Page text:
Android outsells iPhone


This year could be the year of the Android, as new research today showed the Google operating system-based handsets had outsold Apple's iPhone.

A report from analyst firm Nielsen showed Android phones taking up 27 per cent of mobile phone sales for the first six months of 2010.

However, this rise has seen the relative dominance of Apple's operating system the iOS fall down to just 23 per cent.

"While the iPhone has been the headline grabber over the last few years in the smartphone market, Google's Android OS has shown the most significant expansion in market share among current subscribers," wrote the analysts in a blog post.

Yet both popular types of devices failed to overtake the leading operating system fromResearch In Motion (RIM), the BlackBerry OS.

In the past six months phones based on this OS have accounted for 33 per cent of all sales. However, along with the iOS, it has lost market share, falling by 12 per cent from the same time last year.

But Steve Jobs should not be disheartened, as the research showed the iPhone was still in the running for consumer's next upgrades.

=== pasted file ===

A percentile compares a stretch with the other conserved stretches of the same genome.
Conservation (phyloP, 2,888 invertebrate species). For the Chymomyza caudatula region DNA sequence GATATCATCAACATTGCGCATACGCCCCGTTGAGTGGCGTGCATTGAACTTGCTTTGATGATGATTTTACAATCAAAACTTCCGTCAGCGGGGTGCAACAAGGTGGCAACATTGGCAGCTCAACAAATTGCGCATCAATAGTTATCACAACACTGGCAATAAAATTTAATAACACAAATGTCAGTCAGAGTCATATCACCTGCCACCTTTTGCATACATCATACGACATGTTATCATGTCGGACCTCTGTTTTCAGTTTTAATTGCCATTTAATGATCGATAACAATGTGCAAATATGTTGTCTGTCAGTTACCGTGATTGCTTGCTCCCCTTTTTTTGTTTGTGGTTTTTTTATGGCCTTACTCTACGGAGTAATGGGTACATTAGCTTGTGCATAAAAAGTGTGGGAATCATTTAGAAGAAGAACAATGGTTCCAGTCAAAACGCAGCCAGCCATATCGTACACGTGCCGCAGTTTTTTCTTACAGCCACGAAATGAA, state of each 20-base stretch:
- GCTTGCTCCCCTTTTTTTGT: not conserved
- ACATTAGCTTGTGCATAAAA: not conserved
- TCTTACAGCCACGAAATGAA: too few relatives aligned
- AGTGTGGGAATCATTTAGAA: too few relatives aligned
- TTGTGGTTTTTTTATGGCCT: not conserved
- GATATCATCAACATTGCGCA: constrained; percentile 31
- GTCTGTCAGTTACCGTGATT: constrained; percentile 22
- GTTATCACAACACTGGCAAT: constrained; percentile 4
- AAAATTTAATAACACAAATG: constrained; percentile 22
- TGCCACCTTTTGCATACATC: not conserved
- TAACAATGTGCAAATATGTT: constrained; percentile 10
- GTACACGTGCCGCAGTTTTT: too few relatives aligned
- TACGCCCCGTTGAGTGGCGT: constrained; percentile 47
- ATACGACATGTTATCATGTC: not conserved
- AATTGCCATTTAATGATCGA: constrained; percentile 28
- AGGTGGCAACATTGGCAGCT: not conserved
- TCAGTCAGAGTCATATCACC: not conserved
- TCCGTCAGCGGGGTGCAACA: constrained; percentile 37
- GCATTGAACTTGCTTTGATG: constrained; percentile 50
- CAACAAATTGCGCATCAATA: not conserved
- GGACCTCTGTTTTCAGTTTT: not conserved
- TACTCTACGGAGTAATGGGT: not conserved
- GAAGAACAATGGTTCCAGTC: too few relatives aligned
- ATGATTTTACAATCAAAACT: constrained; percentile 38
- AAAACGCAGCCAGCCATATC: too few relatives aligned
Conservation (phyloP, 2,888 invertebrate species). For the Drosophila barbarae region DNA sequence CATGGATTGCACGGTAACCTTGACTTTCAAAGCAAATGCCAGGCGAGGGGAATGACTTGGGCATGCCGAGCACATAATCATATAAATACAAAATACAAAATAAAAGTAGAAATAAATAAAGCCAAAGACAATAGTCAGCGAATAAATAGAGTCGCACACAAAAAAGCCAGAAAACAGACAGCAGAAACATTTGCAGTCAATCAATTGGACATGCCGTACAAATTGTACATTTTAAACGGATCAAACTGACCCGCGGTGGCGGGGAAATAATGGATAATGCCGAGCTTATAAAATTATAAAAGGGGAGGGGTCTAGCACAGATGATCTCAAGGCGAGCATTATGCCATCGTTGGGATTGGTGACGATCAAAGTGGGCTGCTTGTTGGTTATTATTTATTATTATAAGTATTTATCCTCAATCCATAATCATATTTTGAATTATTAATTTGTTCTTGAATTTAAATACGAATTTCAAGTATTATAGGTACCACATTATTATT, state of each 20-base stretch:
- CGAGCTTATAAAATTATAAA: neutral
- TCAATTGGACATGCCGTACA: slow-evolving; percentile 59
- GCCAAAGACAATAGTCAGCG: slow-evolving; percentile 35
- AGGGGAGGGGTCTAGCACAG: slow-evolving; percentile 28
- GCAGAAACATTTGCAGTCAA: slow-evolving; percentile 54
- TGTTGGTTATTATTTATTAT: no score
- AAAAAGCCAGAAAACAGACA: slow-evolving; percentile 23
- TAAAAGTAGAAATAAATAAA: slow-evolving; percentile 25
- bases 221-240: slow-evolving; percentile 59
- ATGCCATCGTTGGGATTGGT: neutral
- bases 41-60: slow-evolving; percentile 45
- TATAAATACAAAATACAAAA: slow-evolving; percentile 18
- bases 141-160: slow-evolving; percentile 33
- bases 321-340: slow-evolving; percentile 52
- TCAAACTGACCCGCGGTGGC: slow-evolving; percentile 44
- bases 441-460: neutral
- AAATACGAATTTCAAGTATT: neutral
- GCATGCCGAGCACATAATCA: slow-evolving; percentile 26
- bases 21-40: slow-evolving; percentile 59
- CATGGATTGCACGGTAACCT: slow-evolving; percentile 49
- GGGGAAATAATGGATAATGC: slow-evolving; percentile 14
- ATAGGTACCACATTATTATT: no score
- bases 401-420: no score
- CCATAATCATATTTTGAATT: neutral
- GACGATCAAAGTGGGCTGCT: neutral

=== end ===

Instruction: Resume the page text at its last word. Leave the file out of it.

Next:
The blog post read: "Among current subscribers thinking of switching devices, the iPhone remains the most desired phone, finding loyalty with nearly 90 per cent of current iPhone users and enticing healthy slices of Android users (21 per cent) and Blackberry owners (29 per cent) to consider the move to Apple."

Conversely, just over 71 per cent of Android users would stay loyal with their next handset and only 42 per cent would stick with BlackBerry.

Jennifer Scott

Jennifer Scott is a former freelance journalist and currently political reporter for Sky News. She has a varied writing history, having started her career at Dennis Publishing, working in various roles across its business technology titles, including ITPro. Jennifer has specialised in a number of areas over the years and has produced a wealth of content for ITPro, focusing largely on data storage, networking, cloud computing, and telecommunications.

Most recently Jennifer has turned her skills to the political sphere and broadcast journalism, where she has worked for the BBC as a political reporter, before moving to Sky News.